With World Friendship Day being celebrated on 30th July, we talked to the experts about making some mates in Abu Dhabi
When it comes down to it, if we’re talking about making friends, kids seem to have it easy.
Without the adult trappings of self-doubt and self-consciousness, lifelong relationships are formed over simple acts like trading football cards, a mutual appreciation for sandwiches or a spaceship adventure in the living room.
But whether you’ve just moved here or want to widen your friendship circle, the idea of making new mates as an adult can be daunting.
As World Friendship Day approaches on 30th July, we’re here to help. From finding new connections and keeping the old ones to combatting loneliness and what you should do if you’re feeling blue, we’ve got your back.
Making the move
So you’ve arrived in Abu Dhabi, and not only have you left your family and home far behind, but you’re now faced with rebuilding your life all over again.
It’s normal to feel a little worried, reassures Dr David Lee, lead clinical psychologist at the Camali Clinic and HealthPlus Children’s Specialty Center.
“Relocating to a new country can bring with it a whole range of challenges,” he explains. “We should expect to be a little bit scared, anxious and stressed. It’s when that continues and becomes ingrained that it becomes a problem.”
Dr Alia Ammar, head of neuropsychology at the American Center for Psychiatry and Neurology and head of psychology at the clinic’s Abu Dhabi branch, agrees, cautioning against imagining an idealised new life.
“There’s a distinction between the moment you begin to consider leaving your home and actually leaving it; it’s a rather idealised moment,” she notes.
“You see yourself leaving work to hang out at the beach, but the realities of day-to-day life shift that.
“As you move over and begin working, it can be a struggle to form meaningful social relationships,” she adds. “It can be challenging to find the time to do so.”
Someone who experienced this sensation firsthand is Amy Compton, receptionist at GEMS World Academy Abu Dhabi, who became an expat one year ago.
“It was quite lonely to start off with,” she admits. “When we first moved here, my husband and I lived in a hotel for seven weeks out of our suitcases.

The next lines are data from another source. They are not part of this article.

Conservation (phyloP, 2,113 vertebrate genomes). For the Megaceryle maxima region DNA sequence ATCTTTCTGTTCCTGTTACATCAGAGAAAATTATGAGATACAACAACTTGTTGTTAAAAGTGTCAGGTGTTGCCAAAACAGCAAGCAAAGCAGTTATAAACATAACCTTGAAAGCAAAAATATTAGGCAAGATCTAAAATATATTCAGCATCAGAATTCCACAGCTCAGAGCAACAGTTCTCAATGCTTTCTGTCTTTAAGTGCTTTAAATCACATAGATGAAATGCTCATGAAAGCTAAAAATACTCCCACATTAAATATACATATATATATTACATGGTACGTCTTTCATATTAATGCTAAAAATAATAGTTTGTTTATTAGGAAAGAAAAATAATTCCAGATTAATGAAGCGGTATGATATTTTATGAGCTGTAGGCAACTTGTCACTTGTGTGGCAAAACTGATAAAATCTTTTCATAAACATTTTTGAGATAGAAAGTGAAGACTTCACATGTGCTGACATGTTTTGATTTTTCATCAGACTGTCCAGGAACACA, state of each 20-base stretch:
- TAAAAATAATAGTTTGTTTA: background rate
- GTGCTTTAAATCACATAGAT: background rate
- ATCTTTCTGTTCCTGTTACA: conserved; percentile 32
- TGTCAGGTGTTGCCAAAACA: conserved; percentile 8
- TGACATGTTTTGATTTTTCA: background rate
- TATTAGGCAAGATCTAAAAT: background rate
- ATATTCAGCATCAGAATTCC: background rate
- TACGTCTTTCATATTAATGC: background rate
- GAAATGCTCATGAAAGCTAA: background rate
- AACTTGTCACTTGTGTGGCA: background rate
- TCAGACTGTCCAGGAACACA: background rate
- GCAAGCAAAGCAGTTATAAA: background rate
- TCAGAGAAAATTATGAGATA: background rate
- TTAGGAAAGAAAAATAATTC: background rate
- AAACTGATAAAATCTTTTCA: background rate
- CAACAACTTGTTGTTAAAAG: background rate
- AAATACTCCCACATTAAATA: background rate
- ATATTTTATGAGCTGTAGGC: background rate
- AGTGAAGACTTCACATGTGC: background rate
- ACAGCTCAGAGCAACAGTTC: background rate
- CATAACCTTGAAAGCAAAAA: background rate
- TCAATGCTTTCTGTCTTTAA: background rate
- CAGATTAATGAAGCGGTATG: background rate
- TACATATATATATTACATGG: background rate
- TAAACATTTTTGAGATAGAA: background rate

“He started his new job straight away and I was left on my own with no car, no idea where to go and I didn’t know anyone,” Amy adds.
With her husband working long hours, Amy found that the stress and resulting loneliness settling in was greatly eased by friendship from her husband’s work colleagues.
“I do think it can be easier here to find new friends,” she says. “Everyone’s in the same boat – it may not be an overnight thing, but very slowly you start growing a social group.”
While those first flutters of loneliness may be normal in the beginning days, it’s when they continue that action is required.
With isolation as one of the most common reasons why expats pack up their life and return home, it’s vital to notice the warning signs.
“You might experience feelings of fear and significant loneliness, even when you’re among people,” says Dr Alia. “You might also feel very homesick, but mainly for your peer group.”
With other symptoms including insomnia, withdrawal from society, anxiety and depression, above all, the key is to know when to send out an SOS.
“When some people get really overwhelmed and miss their friends, they may get into patterns of negative thinking. This could spiral into depression for some,” explains Dr David. “Looking for early warning signs of potential mental health problems is a good thing, because it means we can intervene early.”
Fear of being forgotten
In this day and age, we’re more connected to our friends and family than ever through social media.
And while Facebook can be great for catching up, it can also lead to further feelings of isolation as your friends and family go on with their lives – without you in them.
“Part of the difficulty with isolation can be an over-reliance on social media,” Dr Alia agrees. “You’re looking at their lives and you’re idealising them.
“It can become challenging when you’re not developing those groups of friends that will be so important to your experience here in the UAE because you substitute that with going online to connect to people back home.